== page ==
If any copy cylinder which has newly arrived is to be scanned first, it can be placed on any free magazine space and, if the loading magazine is full, it can be interchanged with any copy cylinder which has not yet been scanned or has been scanned only roughly. In order to scan the new copy cylinder, the current operating sequence is simply interrupted at a suitable location, and the new copy cylinder is transported into the rotating and holding device with the aid of the cylinder transport carousel, is scanned there and then conveyed back to a free magazine space. After that, the original operating sequence can immediately be resumed automatically. If the operator forgets to replace the temporarily removed copy cylinder in any magazine space, the scanner control system can draw attention thereto with a warning signal.

Copy cylinders for drum scanners normally have a hollow shaft, so that an identification device, like the transponder, cannot be fitted centrally. The annular antennas make it possible to read the code from such copy cylinders in any position in relation to a magazine space. As a result, it is neither necessary for the operator to pay attention to a specific angular position when inserting an copy cylinder, nor is it necessary to move the copy cylinder in any way in order to read the file name, as is necessary in the prior art.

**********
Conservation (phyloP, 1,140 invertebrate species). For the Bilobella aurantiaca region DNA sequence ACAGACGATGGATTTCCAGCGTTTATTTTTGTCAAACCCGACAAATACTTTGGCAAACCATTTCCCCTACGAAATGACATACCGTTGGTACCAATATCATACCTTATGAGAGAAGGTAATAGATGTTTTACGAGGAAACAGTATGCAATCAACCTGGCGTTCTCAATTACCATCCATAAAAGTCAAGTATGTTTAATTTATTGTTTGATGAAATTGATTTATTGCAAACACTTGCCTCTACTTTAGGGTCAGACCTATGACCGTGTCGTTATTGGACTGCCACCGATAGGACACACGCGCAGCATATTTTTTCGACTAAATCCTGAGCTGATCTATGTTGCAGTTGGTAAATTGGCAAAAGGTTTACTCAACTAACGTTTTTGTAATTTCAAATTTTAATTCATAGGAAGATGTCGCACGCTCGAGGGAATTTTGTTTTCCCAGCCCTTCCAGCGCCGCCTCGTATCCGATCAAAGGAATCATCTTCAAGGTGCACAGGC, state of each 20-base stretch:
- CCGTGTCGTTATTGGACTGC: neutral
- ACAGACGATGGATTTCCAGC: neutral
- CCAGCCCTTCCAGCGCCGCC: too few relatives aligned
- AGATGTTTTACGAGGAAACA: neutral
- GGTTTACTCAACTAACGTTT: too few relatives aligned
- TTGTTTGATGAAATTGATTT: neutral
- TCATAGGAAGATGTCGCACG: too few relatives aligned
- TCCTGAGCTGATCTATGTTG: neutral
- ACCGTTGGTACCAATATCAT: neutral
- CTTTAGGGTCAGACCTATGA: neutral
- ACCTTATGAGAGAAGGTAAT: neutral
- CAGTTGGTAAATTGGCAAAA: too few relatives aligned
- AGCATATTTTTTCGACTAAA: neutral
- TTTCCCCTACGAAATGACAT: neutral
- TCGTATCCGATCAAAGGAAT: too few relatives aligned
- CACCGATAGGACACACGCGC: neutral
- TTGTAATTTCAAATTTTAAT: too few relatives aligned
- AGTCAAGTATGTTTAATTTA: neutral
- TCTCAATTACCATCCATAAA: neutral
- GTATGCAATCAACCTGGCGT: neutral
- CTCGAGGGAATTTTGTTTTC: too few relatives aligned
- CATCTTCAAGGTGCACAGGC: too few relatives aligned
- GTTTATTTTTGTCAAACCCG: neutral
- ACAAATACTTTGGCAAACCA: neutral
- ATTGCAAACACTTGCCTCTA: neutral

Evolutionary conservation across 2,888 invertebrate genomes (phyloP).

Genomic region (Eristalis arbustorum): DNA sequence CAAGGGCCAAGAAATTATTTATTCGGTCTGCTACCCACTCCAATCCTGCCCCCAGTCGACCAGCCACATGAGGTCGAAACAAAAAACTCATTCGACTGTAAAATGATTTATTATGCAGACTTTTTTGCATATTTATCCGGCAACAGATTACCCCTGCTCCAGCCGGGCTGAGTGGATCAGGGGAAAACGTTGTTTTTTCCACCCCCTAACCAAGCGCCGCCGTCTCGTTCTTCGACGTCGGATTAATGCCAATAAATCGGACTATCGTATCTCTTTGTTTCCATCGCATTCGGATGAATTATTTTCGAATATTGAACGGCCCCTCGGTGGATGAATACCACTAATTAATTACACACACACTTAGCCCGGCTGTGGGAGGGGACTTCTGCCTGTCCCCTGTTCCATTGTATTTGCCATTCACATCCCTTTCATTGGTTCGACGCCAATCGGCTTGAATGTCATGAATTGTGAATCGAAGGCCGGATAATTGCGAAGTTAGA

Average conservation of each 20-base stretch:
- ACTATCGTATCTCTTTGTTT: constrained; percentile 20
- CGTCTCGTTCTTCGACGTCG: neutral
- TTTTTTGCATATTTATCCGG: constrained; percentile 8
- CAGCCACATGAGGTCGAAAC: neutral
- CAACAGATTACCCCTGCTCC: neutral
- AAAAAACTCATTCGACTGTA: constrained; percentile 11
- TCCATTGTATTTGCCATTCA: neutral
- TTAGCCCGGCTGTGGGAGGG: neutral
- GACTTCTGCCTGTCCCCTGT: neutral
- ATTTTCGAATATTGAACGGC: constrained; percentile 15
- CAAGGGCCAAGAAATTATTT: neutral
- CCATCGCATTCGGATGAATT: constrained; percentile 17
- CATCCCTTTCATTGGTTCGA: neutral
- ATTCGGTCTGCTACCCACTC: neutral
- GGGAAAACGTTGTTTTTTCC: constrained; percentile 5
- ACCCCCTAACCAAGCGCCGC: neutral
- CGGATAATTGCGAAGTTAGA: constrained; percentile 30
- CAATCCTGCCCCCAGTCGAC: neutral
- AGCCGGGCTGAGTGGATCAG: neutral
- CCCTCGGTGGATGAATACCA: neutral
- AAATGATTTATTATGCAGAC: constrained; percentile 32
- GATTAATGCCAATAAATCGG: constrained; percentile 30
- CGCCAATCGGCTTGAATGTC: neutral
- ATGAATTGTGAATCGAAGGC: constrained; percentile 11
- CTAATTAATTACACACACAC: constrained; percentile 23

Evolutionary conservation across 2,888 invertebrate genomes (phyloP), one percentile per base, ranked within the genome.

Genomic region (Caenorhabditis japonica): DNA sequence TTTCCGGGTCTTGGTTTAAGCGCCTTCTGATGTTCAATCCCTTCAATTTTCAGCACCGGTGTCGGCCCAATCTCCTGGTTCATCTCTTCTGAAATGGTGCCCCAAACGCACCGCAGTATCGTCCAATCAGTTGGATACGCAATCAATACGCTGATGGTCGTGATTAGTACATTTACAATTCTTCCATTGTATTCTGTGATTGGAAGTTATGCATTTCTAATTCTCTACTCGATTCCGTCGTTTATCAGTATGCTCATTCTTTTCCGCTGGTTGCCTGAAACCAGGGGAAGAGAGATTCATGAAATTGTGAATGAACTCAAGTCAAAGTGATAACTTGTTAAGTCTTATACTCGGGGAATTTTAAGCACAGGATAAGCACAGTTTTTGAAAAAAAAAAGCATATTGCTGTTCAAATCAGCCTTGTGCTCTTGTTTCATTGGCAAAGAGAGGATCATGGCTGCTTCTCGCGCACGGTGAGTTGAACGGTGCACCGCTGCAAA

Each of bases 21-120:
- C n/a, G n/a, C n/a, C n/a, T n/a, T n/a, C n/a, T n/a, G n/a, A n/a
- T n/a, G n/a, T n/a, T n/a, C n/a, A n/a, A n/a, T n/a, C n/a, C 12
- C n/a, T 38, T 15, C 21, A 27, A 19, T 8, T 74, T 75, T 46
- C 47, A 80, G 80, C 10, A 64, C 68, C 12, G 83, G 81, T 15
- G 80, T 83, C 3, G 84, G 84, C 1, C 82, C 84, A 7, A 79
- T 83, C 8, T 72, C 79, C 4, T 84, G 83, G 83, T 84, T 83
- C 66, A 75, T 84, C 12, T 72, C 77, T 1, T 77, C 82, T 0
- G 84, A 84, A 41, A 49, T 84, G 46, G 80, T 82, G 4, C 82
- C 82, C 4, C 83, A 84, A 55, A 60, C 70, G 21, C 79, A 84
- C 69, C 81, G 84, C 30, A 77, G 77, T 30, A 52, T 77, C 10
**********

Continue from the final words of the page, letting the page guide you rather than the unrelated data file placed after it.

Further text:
The use of a freely programmable transponder makes it possible to retrofit existing drum scanner systems without a loading magazine, wherein each copy cylinder bears a barcode as an optical file name which is read optically in the rotating and holding device of the scanner, with a loading magazine without difficulty. The optical file name can remain the governing file name, even after the retrofit.

If the scanner control system determines, in the case of a copy cylinder located in the rotating and holding device, that the electronic file name thereof, which has previously been read in the loading magazine, does not agree with the optical file name, the copy cylinder is then transported to a free magazine space with the aid of the cylinder transport carousel, and is there provided with the appropriate electronic file name before it is processed further.

The transponders used, respectively, have a chip which stores the electronic file name and, preferably, further data such as features of the copy cylinder and/or comments. The electronic file name and, if necessary or desirable, further data can be read or rewritten via high-frequency signals from the antenna. The chip does not have its own power supply, but is supplied with power via the high-frequency energy which the antenna radiates.